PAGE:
A union that represents former Washington Star news and commercial department employes asserted yesterday that Time Inc. is "seeking to siphon off" assets from an employe benefits trust fund which The Star maintained for its employes.

The Washington-Baltmore Newspaper Guild alleged in a lawsuit filed in U.S. District Court on behalf of more than 1,000 actual and potential beneficiaries of the fund that shortly after Time's July 23 announcement that The Star would cease publication on Aug. 7, Time Inc. amended a section of the Evening Star Employees' Benefit Plan that would divert about $4 million in surplus funds from the trust's beneficiaries to Time Inc.

The fund, which Guild attorney Robert E. Paul estimated amounted to $15 to $20 million, was created in 1918 by The Star, and funded by employer contributions. Proceeds were distributed to retired employes.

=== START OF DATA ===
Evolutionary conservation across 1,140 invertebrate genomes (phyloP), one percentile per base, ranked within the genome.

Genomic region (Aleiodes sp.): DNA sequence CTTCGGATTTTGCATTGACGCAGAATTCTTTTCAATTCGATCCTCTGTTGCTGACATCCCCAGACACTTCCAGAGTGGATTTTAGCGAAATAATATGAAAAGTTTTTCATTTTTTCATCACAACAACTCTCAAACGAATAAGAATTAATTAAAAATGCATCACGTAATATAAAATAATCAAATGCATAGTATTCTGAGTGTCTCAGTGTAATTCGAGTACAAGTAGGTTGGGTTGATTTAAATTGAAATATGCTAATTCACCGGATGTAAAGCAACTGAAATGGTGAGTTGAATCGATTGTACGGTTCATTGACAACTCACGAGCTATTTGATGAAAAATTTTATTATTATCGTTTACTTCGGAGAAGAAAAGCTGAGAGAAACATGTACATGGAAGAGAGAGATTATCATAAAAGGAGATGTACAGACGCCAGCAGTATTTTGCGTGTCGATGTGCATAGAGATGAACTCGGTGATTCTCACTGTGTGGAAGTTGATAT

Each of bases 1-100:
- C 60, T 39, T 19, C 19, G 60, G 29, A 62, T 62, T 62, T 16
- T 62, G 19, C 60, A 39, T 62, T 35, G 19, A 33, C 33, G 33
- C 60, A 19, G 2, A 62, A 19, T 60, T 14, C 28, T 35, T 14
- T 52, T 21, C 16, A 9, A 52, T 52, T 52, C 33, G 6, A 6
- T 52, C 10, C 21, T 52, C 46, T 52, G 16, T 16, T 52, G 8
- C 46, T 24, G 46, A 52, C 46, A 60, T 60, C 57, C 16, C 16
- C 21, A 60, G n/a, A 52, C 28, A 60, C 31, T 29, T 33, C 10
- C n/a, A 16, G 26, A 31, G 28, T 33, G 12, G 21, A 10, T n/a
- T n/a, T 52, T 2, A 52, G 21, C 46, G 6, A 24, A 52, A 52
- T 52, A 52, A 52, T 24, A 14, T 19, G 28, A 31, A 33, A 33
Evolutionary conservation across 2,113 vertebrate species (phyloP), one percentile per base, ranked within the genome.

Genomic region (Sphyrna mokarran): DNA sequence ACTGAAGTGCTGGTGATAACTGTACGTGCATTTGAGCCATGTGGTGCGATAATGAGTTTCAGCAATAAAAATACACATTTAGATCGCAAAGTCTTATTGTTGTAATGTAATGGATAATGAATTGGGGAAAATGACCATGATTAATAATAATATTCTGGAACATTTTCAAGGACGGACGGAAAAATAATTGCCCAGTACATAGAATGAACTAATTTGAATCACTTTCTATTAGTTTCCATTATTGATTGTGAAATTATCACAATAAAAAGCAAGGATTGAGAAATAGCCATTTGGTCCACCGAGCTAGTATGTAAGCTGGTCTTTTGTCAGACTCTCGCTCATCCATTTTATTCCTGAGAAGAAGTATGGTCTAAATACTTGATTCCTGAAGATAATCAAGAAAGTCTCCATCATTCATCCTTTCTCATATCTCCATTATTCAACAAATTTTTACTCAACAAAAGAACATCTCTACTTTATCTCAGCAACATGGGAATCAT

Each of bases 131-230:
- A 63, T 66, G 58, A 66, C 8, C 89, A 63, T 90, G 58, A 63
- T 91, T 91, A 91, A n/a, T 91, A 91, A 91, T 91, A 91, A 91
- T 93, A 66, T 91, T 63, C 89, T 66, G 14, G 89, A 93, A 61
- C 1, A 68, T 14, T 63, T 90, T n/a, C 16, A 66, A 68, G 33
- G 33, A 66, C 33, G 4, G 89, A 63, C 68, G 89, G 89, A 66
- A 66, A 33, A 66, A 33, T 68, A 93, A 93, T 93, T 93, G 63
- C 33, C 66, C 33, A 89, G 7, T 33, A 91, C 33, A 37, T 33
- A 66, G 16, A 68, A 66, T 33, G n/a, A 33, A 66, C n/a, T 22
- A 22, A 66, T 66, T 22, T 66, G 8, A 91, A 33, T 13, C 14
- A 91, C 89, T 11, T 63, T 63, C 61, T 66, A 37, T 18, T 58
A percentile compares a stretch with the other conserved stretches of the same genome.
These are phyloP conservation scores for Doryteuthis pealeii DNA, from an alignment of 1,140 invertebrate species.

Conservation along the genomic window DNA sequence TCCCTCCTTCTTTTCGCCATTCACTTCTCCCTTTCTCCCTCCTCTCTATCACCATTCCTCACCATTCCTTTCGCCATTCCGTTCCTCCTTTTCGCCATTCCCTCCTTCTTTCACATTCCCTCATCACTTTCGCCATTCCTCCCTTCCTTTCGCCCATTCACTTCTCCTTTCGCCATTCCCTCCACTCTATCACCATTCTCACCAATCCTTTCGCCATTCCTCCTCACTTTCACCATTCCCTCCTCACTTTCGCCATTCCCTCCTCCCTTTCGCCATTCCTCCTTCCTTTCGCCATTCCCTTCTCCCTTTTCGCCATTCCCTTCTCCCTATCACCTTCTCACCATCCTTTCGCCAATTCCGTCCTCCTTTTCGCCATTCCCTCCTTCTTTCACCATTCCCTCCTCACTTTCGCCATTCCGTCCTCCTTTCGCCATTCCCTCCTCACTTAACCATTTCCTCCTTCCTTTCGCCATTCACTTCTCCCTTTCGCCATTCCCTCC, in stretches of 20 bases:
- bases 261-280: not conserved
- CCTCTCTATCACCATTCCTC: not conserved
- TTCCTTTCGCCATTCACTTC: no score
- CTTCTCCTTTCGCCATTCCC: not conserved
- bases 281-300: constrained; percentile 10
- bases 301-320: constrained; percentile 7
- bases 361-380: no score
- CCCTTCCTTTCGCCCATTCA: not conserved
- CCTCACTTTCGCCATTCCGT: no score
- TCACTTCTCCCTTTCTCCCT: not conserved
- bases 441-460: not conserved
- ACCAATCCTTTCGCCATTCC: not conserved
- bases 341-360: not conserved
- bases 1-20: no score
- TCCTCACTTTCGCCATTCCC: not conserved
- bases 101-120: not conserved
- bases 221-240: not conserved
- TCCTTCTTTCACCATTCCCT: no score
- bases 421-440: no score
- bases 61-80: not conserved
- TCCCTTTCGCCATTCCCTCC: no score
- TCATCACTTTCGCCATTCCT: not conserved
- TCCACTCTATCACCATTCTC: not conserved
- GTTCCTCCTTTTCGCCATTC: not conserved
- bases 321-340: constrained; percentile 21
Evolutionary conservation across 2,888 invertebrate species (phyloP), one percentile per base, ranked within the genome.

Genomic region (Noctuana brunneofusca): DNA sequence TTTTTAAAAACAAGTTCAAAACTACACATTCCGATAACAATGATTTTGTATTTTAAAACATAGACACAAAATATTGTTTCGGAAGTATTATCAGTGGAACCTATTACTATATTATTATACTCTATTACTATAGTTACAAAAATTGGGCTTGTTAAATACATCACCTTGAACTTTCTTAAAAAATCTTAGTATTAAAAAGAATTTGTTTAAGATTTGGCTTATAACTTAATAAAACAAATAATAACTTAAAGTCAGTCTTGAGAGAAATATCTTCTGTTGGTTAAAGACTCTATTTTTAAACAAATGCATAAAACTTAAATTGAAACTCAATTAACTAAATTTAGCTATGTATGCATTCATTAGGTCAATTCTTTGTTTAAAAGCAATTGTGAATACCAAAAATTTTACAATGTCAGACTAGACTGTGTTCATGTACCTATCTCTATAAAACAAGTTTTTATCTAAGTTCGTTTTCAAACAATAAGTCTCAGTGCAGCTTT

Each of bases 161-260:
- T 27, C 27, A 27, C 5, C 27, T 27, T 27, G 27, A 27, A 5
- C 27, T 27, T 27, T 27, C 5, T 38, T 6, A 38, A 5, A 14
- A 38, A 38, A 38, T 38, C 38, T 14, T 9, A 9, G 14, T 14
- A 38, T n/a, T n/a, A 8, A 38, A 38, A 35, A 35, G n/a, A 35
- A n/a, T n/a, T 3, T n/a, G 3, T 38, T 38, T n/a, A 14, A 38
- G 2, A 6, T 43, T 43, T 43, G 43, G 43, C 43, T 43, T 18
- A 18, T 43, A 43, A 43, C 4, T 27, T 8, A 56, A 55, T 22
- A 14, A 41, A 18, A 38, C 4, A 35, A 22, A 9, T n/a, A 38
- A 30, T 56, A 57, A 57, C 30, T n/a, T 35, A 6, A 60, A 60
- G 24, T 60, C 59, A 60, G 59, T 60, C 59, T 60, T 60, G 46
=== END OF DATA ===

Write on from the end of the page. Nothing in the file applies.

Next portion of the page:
Paul said that Time changed the trust agreement on July 29 so that after the trust fund is terminated, any excess funds will be returned to Time Inc. instead of distributed to the fund's beneficiaries.

The suit asks that administration of the trust fund be placed under court supervision and that any funds which "reverted impermissibly" to Time Inc. be returned to the beneficiaries of the trust fund.

"Time is trying to reap the benefits of monies that were contributed over the course of the last 60 or 70 years that accrued through wise investments of the fund, monies which truly belong to participants and beneficiaries of the fund," Paul said.

Time spokesman Louis Slovinsky said that none of any excess "is coming back to Time" and that any "excess amount in the benefit plan will be used to comply with our obligations to the former employes."

The lawsuit against The Star and Time Inc. was filed on behalf of all present and former Star employes who are potential beneficiaries of the fund, Paul said.